Please note that Eager Writes are just for minimally logged operations in bulk-logged or simple recovery, and they just write the minimally logged pages to the data file.

Gail Shaw
Microsoft Certified Master: SQL Server, MVP, M.Sc (Comp Sci)
SQL In The Wild: Discussions on DB performance with occasional diversions into recoverability

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Ewald Cress
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Please note that Eager Writes are just for minimally logged operations in bulk-logged or simple recovery, and they just write the minimally logged pages to the data file.


Understood. Mulling it over, this seems to make sense to me as a quick and dirty mental model for bulk logged operations:

We always need "before" and "after" images in user database to support recovery. For minimally logged operations in bulk-logged or simple recovery, the "after" image is only in the data file, hence the absolute need for Eager Write. The "before" image is assumed to consist of empty pages (allocation updates aside), hence the restriction on what can and cannot be minimally logged. So rollforward is based on the knowledge that the data is in the data file, and rollback is only possible because we know we are rolling back to empty pages.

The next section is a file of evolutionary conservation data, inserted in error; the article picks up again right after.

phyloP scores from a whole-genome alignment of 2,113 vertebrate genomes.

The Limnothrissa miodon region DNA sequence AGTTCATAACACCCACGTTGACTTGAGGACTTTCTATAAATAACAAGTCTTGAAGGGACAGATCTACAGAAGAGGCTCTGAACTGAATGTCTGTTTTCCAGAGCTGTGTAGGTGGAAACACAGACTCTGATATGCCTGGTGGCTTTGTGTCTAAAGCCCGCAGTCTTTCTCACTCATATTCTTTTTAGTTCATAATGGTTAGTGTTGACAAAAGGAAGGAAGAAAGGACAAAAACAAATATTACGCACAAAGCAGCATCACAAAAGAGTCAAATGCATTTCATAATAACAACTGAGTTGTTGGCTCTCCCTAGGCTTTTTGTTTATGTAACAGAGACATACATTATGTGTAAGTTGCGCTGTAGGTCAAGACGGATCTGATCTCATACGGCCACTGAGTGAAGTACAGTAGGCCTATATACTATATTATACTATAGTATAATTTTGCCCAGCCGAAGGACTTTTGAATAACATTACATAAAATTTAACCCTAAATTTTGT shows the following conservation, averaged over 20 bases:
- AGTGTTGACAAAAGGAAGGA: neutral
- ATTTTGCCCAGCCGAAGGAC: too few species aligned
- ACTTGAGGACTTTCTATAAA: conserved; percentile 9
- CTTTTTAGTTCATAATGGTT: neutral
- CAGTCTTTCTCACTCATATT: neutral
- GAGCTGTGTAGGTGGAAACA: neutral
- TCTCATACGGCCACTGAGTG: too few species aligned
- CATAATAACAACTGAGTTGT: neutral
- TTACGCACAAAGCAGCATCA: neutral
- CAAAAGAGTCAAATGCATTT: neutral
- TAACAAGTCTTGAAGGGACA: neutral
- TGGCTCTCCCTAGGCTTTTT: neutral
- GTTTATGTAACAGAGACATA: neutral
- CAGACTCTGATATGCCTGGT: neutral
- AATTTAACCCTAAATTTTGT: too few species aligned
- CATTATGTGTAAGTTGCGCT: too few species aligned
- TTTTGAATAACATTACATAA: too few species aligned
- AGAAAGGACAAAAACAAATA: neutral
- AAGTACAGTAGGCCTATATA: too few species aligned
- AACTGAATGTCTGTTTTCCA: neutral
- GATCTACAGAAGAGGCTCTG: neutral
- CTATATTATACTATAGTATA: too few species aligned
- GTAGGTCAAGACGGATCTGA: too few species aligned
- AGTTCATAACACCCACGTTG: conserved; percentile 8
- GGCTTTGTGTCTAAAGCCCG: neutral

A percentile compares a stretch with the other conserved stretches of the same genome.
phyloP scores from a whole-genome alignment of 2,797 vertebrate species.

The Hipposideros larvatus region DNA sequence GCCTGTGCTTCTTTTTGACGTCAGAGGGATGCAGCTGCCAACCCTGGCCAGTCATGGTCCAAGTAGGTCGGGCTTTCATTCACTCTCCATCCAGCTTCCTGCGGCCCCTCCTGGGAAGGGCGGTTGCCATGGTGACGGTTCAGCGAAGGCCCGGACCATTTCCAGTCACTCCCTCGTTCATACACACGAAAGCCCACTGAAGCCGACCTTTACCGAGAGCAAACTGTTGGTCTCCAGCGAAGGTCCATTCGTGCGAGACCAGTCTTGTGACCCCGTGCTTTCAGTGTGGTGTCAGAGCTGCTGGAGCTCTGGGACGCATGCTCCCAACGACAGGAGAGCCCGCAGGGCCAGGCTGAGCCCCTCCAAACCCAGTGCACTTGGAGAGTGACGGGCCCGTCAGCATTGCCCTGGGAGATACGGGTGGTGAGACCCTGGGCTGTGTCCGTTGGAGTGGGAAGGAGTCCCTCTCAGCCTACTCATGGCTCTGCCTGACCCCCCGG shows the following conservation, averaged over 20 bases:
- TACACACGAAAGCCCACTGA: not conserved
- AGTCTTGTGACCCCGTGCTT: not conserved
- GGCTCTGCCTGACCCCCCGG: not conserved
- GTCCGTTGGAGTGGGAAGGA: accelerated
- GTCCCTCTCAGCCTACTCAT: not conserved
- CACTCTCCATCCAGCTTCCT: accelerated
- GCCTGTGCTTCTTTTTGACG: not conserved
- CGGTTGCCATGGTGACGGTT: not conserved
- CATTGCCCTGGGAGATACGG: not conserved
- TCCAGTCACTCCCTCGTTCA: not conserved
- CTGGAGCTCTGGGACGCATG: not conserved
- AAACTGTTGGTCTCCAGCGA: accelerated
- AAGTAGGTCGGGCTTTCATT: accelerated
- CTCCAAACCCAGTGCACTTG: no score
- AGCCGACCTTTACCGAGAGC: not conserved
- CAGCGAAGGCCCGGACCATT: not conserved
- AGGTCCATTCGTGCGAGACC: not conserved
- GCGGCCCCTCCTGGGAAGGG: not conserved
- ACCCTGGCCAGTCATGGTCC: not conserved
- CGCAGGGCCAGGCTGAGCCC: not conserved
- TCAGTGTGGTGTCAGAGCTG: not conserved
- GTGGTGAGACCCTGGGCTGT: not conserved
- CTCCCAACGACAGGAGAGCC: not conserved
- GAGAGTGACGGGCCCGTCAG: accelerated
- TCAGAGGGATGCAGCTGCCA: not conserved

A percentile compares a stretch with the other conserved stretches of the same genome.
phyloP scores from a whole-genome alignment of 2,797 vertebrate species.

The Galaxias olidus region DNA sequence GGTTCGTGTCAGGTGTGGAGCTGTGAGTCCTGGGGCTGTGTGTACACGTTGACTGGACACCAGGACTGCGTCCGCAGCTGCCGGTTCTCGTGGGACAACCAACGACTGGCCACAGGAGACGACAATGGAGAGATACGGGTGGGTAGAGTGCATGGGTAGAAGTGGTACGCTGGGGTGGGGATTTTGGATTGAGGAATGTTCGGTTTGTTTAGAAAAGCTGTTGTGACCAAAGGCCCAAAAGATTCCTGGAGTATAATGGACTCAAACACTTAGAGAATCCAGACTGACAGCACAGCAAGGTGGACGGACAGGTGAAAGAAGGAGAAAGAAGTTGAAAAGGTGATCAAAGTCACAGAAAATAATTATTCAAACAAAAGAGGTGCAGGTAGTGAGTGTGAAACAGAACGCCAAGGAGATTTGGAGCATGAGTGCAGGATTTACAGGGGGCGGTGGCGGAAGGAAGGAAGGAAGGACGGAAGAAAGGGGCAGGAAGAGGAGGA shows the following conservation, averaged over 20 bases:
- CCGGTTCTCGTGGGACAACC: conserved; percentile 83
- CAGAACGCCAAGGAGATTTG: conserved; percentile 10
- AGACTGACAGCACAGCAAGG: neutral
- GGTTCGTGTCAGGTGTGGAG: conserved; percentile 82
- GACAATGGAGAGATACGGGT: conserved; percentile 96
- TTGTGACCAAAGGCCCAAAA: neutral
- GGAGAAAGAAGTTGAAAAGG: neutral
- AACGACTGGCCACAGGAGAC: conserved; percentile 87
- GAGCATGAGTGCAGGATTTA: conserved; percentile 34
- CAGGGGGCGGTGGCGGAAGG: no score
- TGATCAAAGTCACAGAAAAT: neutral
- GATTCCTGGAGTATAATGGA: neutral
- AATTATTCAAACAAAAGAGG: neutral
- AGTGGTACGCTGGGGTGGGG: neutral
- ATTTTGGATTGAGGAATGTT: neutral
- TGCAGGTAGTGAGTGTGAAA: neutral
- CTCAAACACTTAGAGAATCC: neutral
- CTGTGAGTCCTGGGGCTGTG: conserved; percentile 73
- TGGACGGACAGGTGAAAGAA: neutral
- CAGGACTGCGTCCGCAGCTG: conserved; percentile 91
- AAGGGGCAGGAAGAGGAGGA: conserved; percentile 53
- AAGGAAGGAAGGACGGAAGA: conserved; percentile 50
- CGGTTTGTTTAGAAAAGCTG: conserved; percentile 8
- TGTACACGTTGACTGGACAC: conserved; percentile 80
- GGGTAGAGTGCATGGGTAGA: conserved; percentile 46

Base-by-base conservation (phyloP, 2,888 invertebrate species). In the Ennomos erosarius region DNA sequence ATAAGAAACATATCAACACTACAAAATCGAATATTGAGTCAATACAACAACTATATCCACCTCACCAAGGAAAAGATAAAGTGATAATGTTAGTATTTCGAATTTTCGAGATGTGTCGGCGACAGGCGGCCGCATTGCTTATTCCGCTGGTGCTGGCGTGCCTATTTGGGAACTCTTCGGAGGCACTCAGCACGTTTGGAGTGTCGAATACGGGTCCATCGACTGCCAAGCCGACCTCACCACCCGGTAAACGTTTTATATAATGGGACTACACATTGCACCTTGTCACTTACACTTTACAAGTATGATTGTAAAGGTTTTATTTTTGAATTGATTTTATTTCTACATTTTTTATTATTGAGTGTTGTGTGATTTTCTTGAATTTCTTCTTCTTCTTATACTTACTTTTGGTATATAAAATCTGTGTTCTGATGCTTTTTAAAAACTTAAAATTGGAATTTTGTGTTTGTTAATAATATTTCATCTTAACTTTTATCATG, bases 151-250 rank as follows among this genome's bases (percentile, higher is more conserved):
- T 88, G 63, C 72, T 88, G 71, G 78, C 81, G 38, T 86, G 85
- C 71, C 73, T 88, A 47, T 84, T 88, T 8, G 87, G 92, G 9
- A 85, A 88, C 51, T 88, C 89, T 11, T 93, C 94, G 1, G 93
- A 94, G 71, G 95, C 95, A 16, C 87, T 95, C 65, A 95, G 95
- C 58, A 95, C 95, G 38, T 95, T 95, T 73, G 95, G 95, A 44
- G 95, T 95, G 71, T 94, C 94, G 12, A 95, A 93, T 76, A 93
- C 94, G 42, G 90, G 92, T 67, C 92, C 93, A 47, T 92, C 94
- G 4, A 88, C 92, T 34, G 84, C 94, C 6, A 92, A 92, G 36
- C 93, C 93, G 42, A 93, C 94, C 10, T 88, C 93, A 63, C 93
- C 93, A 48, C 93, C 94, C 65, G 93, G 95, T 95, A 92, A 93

DontPageMeBro
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great article!
matt.bowler
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Thanks Gail, great article and explanations. Clear and concise. Appreciate you clearing up that question for me.
sroos
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Hi Gail,

Thanks for the great article..

One question:
One side effect of this requirement that both log records and modified data pages are written to disk before the transaction commits is that it may actually result in the minimally logged operation being slower than a regular transaction if the data file is not able to handle the large volume of writes


I fail to fully understand why minimally logged operations can be slower . With the eager write process, should it not ease the burden on the transaction log by writing the dirty minimally logged records only to the data file? By splitting the writes as opposed to the fully logged model should it not be faster, especially if the log and data are on separate drives? Is flushing to the data files slower than writing to the log if both are sequential? I can understand it if the writes are random, but are minimal logged operations not all sequential in nature when writing to the data files?

Thanks for this..
deepak_19888
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Hi Very nice Article.

Since i am a beginner, i had a question in my mind:

When we switch the database recovery mode, from Full recivery to bulk- logged or vice versa, does some changes happen to the existing log file of the database too??? (so as to align with the database recovery model).